Love & Mercy | Movie+TV Reviews | Seven Days | Vermont's Independent Voice

Published June 17, 2015 at 10:00 a.m.

The latest from director Bill Pohlad (Old Explorers) is that rare biopic that respects both its subject and its audience. Love & Mercy is the most insightful portrait of an artist and his process I've ever seen on screen. It presents an astonishing amount of information about not only Brian Wilson's complicated, chaotic life but the equally complex workings of his mind, and it trusts the viewer to keep up. It's a privilege to watch.

The structure is strange yet somehow perfect. Screenwriters Oren Moverman and Michael Alan Lerner fashion a portrait of the 72-year-old musician's life by focusing on just two chapters and roughing in the rest. The formative years of the Beach Boys, for example, are sketched with a montage of grainy TV performances, a flash of concert footage and a scene on a plane in which the young Wilson (Paul Dano) suffers a panic attack. That incident led to his staying behind and experimenting in the studio while the band toured.

The film's first chapter, set in the 1960s, chronicles the recording of Pet Sounds, an album that broke away from the group's surf-rock sound, sold poorly, and is regarded today as a milestone on the order of the Beatles' Sgt. Pepper's Lonely Hearts Club Band. Pohlad gets on celluloid something few filmmakers have captured before: a credible suggestion of the creative act.

Dano is fantastic as Wilson at the peak of his powers — hearing musical fragments, angelic harmonies and visionary arrangements in his head and then working painstakingly with session players to replicate them on tape. The director receives invaluable aid from Trent Reznor associate Atticus Ross, who crafted stunning sonic collages to simulate the torrent of good vibrations and bad memories flooding the artist's consciousness during this period.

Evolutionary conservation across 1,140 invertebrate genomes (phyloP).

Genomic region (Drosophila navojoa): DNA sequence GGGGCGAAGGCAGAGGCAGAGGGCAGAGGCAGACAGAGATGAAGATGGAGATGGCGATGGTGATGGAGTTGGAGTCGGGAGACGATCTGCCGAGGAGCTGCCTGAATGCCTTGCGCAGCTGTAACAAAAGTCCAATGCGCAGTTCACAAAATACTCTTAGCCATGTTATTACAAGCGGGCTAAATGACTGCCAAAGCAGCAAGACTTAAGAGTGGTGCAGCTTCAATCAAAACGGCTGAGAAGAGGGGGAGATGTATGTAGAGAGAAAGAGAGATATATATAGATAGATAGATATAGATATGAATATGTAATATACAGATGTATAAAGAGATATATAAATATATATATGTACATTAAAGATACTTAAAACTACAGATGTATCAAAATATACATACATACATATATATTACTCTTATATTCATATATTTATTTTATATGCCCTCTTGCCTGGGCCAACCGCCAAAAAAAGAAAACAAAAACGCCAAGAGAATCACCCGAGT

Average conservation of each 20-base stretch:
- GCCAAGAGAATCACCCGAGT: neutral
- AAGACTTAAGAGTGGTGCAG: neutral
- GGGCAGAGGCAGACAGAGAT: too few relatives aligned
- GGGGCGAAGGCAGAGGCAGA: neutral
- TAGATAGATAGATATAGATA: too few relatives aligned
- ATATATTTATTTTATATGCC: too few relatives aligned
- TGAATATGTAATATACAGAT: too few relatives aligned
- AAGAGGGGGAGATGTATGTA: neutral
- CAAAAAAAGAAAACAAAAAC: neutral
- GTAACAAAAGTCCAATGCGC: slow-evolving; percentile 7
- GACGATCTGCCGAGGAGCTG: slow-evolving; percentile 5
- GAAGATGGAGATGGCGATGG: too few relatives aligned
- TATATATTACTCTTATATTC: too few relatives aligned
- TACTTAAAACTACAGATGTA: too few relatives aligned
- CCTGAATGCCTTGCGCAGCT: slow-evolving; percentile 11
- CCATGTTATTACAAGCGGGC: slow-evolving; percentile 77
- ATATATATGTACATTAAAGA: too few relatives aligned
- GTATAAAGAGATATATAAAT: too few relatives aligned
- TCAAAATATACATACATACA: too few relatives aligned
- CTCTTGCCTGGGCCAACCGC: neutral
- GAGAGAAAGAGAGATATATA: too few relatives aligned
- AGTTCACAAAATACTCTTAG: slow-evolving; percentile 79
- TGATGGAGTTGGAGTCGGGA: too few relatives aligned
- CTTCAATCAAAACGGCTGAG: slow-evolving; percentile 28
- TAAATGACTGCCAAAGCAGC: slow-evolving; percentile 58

Here's what I mean by respecting the viewer: Mixed into this soundtrack is a snippet of dialogue — "I'm a genius, too!" — that just happens to have been once barked at Wilson by his abusive father (played by Bill Camp). The exchange itself isn't shown in the film. Its creators trust the audience to recognize the words or else surmise their significance.

The second chapter takes place in the '80s. In a Lynchian twist, the middle-age Wilson is portrayed by John Cusack, who looks nothing like the musician yet capably communicates the extent to which he's broken. A virtual prisoner of Dr. Eugene Landy (Paul Giamatti), an egomaniac appointed to act as his therapist and guardian, the former Beach Boy is overmedicated and under constant surveillance.

One day Wilson buys a car from Melinda Ledbetter (Elizabeth Banks), who connects with him instantly and gradually discovers that Landy is taking advantage of his famous patient. No spoiler alert necessary: Ledbetter frees the man she loves from his clutches and pretty much singlehandedly puts Brian Wilson back together. He may be the film's subject, but Ledbetter is its hero. She's also been Mrs. Wilson since 1995.

These chapters offer a powerful before-and-after portrait of one of music's most significant and least understood giants. We're accustomed to seeing stories like this end in tragedy. (Wilson did a lot of heroin during those years, locked in his bedroom.) However, unlike the recent Kurt Cobain: Montage of Heck or the upcoming Winehouse documentary, Amy, Love & Mercy has a profoundly happy ending.

Be sure to stay for the credits and see Wilson perform the touching title song written for his 1988 solo album. He came out the other side with his talent intact, so you never know — he might have a few more like that in him. Wouldn't it be nice?